JOPLIN, Mo. —
Samantha Mahurin believes students in the Joplin High School class of 2013 are unique in that they have survived — together — what she calls the “roller coaster” of their high school career.
“There’s no hatred in our class because we all know what we’ve been through,” she said. “That’s not common for high school.”
Marking a return to normalcy after the May 2011 tornado, a total of 481 seniors graduated Sunday from Joplin High School in a commencement ceremony at the Leggett & Platt Athletic Center at Missouri Southern State University.
Calling it the “most persistent class in the recorded history of our school,” Principal Kerry Sachetta said the class will likely set a record for the district’s graduation rate. At the end of the summer session, the class is expected to exceed the 81.6 percent graduation rate set by the class of 2010, he said.
The class also has been awarded about $2.1 million in college scholarships, according to Greg Boyd, the senior class principal.
During the two-hour ceremony, the class was lauded by principals and administrators for its compassion, its willingness to support one another and its ability to adjust to unusual circumstances after the tornado.
“These young men and women have been courageous and came through a lot,” Sachetta said. “They have made the best of a difficult situation beginning two years ago.”
Randy Steele, who spent the past year as president of the Board of Education, said the class’s four-year high school career was “anything but normal.” Students attended the former Joplin High School building at 20th Street and Indiana Avenue for two years before moving to the junior-senior campus at Northpark Mall for their final two years, and their education shifted from being textbook-based to being computer-based.
“But you never wavered,” Steele told the students. “You never let it show that it wasn’t normal.”
Superintendent C.J. Huff said the class has displayed a “quiet leadership,” not having been in the spotlight like the class of 2012 but having devoted just as much service and commitment to the community and fellow classmates.
Graduate Elaina Warren said the transitions over the past four years weren’t always easy. When she and her classmates first entered the campus at the mall as juniors last year, the transition to computer-based classes was something she didn’t initially like, she said.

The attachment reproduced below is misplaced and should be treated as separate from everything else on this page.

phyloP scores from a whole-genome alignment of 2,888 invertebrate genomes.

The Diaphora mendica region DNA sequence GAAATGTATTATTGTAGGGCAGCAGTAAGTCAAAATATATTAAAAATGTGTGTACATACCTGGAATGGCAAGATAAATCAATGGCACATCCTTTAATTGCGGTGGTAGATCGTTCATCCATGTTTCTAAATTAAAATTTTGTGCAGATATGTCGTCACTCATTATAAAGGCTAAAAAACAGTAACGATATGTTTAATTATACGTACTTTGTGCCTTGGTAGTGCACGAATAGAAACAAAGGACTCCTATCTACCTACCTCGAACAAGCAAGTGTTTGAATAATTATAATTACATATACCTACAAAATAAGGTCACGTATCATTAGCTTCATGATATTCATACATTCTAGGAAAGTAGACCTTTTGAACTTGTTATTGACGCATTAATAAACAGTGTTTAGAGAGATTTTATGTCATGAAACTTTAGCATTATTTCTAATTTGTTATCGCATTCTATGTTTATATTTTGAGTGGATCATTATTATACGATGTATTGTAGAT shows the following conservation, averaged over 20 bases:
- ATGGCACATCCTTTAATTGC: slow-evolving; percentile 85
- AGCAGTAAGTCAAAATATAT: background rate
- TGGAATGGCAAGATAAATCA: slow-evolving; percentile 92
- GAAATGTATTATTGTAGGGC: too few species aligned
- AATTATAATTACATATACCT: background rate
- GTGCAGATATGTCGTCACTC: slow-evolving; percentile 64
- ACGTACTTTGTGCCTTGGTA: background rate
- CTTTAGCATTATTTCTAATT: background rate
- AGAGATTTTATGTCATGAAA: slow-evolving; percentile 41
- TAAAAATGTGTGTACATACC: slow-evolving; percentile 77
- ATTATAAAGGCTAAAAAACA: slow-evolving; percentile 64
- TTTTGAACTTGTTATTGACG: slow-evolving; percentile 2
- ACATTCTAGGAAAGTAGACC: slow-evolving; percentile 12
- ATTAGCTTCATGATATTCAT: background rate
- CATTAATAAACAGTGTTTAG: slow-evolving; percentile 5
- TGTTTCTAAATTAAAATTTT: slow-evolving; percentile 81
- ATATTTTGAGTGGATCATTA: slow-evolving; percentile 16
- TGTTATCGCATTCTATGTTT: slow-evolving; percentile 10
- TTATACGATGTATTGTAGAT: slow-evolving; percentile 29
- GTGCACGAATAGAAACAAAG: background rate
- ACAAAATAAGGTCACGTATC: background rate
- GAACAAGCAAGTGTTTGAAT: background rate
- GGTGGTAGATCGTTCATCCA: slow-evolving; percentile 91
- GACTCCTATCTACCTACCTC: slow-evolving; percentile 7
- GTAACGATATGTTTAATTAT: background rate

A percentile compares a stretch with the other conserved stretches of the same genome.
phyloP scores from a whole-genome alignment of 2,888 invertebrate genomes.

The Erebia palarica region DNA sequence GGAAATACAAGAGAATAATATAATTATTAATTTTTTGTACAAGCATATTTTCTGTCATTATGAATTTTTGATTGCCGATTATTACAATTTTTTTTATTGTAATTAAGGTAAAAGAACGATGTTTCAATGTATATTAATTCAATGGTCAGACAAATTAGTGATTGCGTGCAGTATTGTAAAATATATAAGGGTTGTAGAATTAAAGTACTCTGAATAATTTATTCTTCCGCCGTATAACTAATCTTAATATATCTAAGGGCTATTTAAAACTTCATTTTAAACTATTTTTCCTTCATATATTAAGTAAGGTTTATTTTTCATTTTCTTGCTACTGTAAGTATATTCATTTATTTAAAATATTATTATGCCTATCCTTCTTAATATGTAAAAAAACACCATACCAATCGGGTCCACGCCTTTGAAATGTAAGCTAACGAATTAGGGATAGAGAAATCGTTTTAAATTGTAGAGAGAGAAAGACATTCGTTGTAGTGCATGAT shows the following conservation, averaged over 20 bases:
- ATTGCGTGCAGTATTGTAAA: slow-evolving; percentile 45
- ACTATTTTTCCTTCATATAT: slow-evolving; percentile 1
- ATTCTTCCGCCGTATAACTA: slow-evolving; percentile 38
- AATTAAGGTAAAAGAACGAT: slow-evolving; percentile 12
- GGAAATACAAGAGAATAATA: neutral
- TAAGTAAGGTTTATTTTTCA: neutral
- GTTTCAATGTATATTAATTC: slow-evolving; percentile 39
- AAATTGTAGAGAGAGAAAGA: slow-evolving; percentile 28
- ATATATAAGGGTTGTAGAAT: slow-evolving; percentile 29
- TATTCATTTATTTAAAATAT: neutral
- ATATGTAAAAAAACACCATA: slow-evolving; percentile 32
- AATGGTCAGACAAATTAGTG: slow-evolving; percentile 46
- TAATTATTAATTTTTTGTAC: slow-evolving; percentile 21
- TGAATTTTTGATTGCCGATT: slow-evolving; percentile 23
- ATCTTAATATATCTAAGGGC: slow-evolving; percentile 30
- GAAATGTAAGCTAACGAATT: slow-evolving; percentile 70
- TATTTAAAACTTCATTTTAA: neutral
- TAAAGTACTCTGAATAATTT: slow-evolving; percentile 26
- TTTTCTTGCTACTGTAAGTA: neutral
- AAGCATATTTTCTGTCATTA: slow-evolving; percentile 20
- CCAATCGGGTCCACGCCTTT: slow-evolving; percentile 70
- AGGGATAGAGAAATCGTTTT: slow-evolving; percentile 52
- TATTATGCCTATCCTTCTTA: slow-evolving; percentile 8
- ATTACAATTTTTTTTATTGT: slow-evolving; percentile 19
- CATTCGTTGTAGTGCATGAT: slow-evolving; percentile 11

“After you get used to it and get settled in, you kind of get used to it,” she said.
Warren, who plans to attend MSSU in the fall to major in Spanish and juvenile justice, said she thinks her class is closer than other graduating classes might be because of what it has gone through since the tornado.
“We’ve been there to support each other, a lot of us since freshman year,” she said. “It’s really nice to know that I can count on a lot of these people. We’re all friends, and we all keep in touch with each other.”
Graduate Felisha Derrick said she thinks that having the high school split between grade levels, with only the upperclassmen at the mall campus, forced her class members to depend more on one another in the two years since the tornado.
She said she doesn’t necessarily know every one of her 480 classmates, but she’s certain that any of them would be there for her if needed.
“We have a special bond,” she said.
Derrick said she will leave in July for Chicago, where she will attend boot camp for the Navy. She plans to eventually become an aviation electrician for the Navy, she said.
“I’m pumped,” she said of finally reaching graduation. “It’s not going to be easy, but I’m ready to go.”
Graduates Sam Croy, Brian Hughes and Kyle Dillon were commencement speakers.
Croy said his class will not be defined by the tornado. Instead, he and his classmates now have the chance to prove themselves through their words, their character and their actions.
“We are indeed ‘lucky ’13,’” he said.
THE JOPLIN HIGH SCHOOL CLASS OF 2013 held a moment of silence Sunday for classmates Lantz Hare, who died in the May 2011 tornado, and Cooper Vocelka, who died earlier this month of a brain tumor.